The 40-year-old movie star was on a break from the production from “Furious 7” in 2013 when he was killed in a car wreck along with his friend Roger Rodas. His death forced the filmmakers to rewrite portions of the movie, while the renowned visual effects house Weta was tasked with inserting his digital likeness into scenes that couldn’t be cut. The finished film – which ends with a tear-jerking, happily-ever-after send-off for his character scored to Wiz Khalifa’s “See You Again” – was warmly received by Walker’s fans.
The explosively talented and funny “Saturday Night Live” alum died from a drug overdose on Dec. 18, 1997, leaving behind two performances, neither of which, sadly, show off his chaotic comedic talents. His final lead performance was in Christopher Guest’s adventure-comedy misfire “Almost Heroes,” while his last on-screen appearance was an uncredited cameo as a short-tempered barfly in the Norm Macdonald vehicle “Dirty Work.”
The 1970s comedy superstar battled substance abuse issues for years before fatally overdosing on cocaine and heroin at the age of 33. His final performance came alongside his friend and Blues Brother Dan Aykroyd in the black comedy “Neighbors." Belushi plays the straight man for a change, and he does it well – even though the film is largely lacking in laughs. It’s a strangely subdued sendoff for the man who put the animal in “Animal House.”
The world fell in love with Gilda Radner thanks to the indelible kooks (e.g. Emily Litella, Baba Wawa and Roseanne Roseannadanna) she played on “Saturday Night Live,” but her film career never took off the way it should’ve. That’s Hollywood’s fault, not hers. Her big-screen career ended quietly with 1986’s “Haunted Honeymoon,” a zany horror comedy that, if nothing else, allowed her to ham it up alongside her husband Gene Wilder. She was diagnosed with cancer after the completion of the film, and fought the disease bravely until her death on May 20, 1989. She left us all wanting so much more.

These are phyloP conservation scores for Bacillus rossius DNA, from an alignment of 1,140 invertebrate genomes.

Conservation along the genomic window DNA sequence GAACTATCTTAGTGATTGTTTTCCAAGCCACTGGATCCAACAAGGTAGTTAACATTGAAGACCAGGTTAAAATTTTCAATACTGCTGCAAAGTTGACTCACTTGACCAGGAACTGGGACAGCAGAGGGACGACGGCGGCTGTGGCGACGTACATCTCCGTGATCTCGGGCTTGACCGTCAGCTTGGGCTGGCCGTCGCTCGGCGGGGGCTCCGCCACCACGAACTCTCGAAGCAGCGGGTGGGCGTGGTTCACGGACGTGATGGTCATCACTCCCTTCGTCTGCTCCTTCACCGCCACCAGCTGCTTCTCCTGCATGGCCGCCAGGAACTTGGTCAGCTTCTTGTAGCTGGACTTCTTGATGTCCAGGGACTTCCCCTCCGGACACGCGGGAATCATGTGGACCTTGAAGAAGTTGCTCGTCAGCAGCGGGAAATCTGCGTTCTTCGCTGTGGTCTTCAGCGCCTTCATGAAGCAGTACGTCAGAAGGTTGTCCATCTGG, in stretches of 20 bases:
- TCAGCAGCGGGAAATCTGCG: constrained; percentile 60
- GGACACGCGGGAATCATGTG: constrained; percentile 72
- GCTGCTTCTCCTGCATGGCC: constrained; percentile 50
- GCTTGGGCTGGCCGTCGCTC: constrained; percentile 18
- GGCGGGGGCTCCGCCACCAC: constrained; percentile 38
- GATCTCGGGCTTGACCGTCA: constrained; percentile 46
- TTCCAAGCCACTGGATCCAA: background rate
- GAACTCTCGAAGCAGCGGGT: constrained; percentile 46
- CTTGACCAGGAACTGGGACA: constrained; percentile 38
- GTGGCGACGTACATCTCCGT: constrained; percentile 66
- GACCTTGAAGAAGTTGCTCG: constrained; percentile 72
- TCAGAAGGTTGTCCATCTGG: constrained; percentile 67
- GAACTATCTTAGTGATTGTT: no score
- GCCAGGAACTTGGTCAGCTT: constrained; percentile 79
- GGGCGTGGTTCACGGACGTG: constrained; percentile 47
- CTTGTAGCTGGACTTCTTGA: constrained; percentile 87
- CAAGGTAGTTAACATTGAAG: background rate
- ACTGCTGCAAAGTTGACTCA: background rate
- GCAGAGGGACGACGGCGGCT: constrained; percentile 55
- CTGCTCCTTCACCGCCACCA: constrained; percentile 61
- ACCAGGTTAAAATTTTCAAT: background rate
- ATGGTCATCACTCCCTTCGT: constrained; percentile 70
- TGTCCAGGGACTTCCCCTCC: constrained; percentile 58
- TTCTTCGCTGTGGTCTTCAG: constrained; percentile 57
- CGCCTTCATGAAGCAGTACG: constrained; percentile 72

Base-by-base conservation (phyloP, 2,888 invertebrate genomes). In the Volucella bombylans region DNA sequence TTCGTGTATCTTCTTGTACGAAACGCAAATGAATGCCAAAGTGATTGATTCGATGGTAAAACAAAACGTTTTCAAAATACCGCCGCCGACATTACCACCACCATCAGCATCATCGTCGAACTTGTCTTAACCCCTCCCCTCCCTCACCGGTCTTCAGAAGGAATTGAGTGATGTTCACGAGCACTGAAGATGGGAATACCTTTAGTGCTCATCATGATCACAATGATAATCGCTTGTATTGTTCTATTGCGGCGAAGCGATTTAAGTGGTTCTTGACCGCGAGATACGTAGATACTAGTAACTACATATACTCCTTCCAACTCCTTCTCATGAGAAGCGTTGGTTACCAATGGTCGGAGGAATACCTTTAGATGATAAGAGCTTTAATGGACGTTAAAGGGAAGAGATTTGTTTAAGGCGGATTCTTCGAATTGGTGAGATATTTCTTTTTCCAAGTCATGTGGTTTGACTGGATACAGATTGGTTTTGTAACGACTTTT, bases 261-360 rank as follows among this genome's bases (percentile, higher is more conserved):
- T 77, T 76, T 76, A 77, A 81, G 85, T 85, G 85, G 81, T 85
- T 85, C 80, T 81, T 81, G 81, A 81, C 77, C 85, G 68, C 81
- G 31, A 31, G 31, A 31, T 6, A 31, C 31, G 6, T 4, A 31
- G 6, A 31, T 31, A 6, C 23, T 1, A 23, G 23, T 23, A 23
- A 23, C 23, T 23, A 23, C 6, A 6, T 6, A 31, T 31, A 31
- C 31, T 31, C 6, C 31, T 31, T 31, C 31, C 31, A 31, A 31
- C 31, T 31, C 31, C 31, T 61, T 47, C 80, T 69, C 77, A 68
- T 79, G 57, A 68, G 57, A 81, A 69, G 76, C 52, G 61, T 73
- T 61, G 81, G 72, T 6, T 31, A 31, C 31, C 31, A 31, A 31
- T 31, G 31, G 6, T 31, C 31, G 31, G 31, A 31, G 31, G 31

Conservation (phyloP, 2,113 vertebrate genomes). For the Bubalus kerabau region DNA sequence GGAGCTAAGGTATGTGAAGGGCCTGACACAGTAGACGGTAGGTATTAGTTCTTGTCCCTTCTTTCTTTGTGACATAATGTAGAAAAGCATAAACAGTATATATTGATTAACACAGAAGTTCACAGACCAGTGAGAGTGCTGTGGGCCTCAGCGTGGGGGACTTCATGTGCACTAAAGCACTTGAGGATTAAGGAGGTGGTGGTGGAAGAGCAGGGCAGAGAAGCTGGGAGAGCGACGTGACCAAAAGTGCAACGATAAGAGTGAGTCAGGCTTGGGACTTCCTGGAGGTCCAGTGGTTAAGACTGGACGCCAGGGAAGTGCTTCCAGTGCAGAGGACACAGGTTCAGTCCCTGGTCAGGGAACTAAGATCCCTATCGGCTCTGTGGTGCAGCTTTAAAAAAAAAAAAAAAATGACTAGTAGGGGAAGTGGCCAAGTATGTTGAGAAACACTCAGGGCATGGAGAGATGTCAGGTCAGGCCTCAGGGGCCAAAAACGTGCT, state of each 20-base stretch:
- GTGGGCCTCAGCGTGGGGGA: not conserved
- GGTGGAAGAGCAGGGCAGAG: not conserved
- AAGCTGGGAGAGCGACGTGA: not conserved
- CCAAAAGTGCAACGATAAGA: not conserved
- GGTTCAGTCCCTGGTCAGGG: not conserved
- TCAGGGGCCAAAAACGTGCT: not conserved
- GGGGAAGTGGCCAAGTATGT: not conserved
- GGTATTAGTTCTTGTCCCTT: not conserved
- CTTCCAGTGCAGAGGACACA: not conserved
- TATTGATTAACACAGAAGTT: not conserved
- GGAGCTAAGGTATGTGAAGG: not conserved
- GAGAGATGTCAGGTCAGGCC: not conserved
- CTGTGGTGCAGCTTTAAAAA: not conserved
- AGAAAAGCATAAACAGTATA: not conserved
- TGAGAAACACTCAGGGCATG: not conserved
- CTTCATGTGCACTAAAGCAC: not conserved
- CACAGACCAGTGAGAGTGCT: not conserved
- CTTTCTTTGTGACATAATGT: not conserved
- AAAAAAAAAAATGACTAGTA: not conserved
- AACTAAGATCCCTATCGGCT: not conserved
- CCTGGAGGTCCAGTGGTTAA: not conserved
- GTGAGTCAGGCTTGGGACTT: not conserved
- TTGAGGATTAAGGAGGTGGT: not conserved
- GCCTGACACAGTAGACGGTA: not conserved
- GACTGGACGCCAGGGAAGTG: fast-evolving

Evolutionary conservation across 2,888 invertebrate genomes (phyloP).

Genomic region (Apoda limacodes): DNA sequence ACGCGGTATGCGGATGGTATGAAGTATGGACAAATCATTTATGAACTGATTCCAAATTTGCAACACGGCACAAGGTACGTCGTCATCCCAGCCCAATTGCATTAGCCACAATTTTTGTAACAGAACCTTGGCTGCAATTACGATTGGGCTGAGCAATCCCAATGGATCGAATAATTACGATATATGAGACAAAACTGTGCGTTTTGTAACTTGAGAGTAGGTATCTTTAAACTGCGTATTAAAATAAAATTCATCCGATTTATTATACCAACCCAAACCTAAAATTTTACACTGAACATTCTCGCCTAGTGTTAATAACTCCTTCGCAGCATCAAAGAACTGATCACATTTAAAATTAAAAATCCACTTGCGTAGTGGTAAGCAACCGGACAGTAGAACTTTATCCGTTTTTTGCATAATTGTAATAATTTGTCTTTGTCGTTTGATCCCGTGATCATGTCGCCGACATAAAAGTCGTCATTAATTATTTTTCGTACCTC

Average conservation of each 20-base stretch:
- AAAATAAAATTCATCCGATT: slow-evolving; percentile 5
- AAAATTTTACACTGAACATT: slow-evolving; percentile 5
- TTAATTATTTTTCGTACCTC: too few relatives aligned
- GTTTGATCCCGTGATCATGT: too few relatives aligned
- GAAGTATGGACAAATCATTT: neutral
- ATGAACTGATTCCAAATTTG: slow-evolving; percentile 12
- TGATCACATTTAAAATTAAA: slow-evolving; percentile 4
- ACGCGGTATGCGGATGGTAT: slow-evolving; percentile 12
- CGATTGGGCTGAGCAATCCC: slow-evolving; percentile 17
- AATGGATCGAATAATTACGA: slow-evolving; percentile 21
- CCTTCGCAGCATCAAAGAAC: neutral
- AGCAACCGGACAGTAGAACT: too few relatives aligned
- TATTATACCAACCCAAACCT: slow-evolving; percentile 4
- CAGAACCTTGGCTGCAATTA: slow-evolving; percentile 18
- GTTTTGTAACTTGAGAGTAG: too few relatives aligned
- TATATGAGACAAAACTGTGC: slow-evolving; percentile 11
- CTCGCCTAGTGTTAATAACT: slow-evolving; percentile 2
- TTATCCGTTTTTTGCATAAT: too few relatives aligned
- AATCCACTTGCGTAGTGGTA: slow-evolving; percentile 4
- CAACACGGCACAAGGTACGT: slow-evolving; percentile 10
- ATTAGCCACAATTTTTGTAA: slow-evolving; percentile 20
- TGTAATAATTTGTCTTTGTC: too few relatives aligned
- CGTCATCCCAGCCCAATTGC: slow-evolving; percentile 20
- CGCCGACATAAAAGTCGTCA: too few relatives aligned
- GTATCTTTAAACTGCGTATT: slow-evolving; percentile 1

The martial arts superstar singlehandedly kicked off the kung-fu movie craze in the United States with his Hong Kong films “The Big Boss,” “Fists of Fury,” “Way of the Dragon” and his breakthrough Hollywood smash “Enter the Dragon.” He died in 1973 at the age of 32 from an acute cerebral edema while he was filming the ambitious “Game of Death.” Footage from Lee’s version was released under that title in 1978, but it is a shambles that bears little resemblance to his original vision. It does, however, feature Lee in the iconic yellow tracksuit fighting Kareem Abdul-Jabbar (which inspired Uma Thurman’s outfit in “Kill Bill: Volume 1”).
Generation X lost its Marlon Brando when River Phoenix collapsed and died outside of L.A.’s Viper Room in 1993. He had two films released posthumously, the first being Sam Shepard’s bizarre horror-western “Silent Tongue” in 1994. The second, a thriller called “Dark Blood,” was long considered an unfinished movie, primarily because Phoenix died five weeks into shooting. But nineteen years after the actor’s death, director George Sluizer patched together a version that, though fragmented, featured one last bravura performance from Phoenix.
The original blonde bombshell, Jean Harlow was one of the biggest movie stars of the 1930s thanks to MGM hits like “Red Dust,” “Dinner at Eight” and “Reckless.” But she struggled on-and-off with various illnesses throughout her life, and it all came to a head in 1937 when a prolonged bout with influenza resulted in kidney failure and, ultimately, a cerebral edema, which killed her before she could finish “Saratoga” with co-star Clark Gable. The studio used doubles to complete her performance in the film. Despite being unwell for most of the production, her performance is vintage Harlow.
No one could get a packed theater to roar with laughter like John Candy. A supporting secret weapon early in his career, Candy became a comedic lead thanks to hits like “Summer Rental," “Planes, Trains and Automobiles” and “The Great Outdoors.” He struggled with obesity throughout his career, which could have contributed to the fatal heart attack he suffered in 1994 at the age of 43. His final film, “Canadian Bacon,” stars Candy as an American who starts an international incident when he besmirches Canadian beer at a hockey game. It’s a mixed bag, but a far better showcase for the actor than his dreadful penultimate film (also released posthumously) “Wagons East.”
Jeremy Smith is a freelance entertainment writer and the author of "George Clooney: Anatomy of an Actor". His second book, "When It Was Cool", is due out in 2021.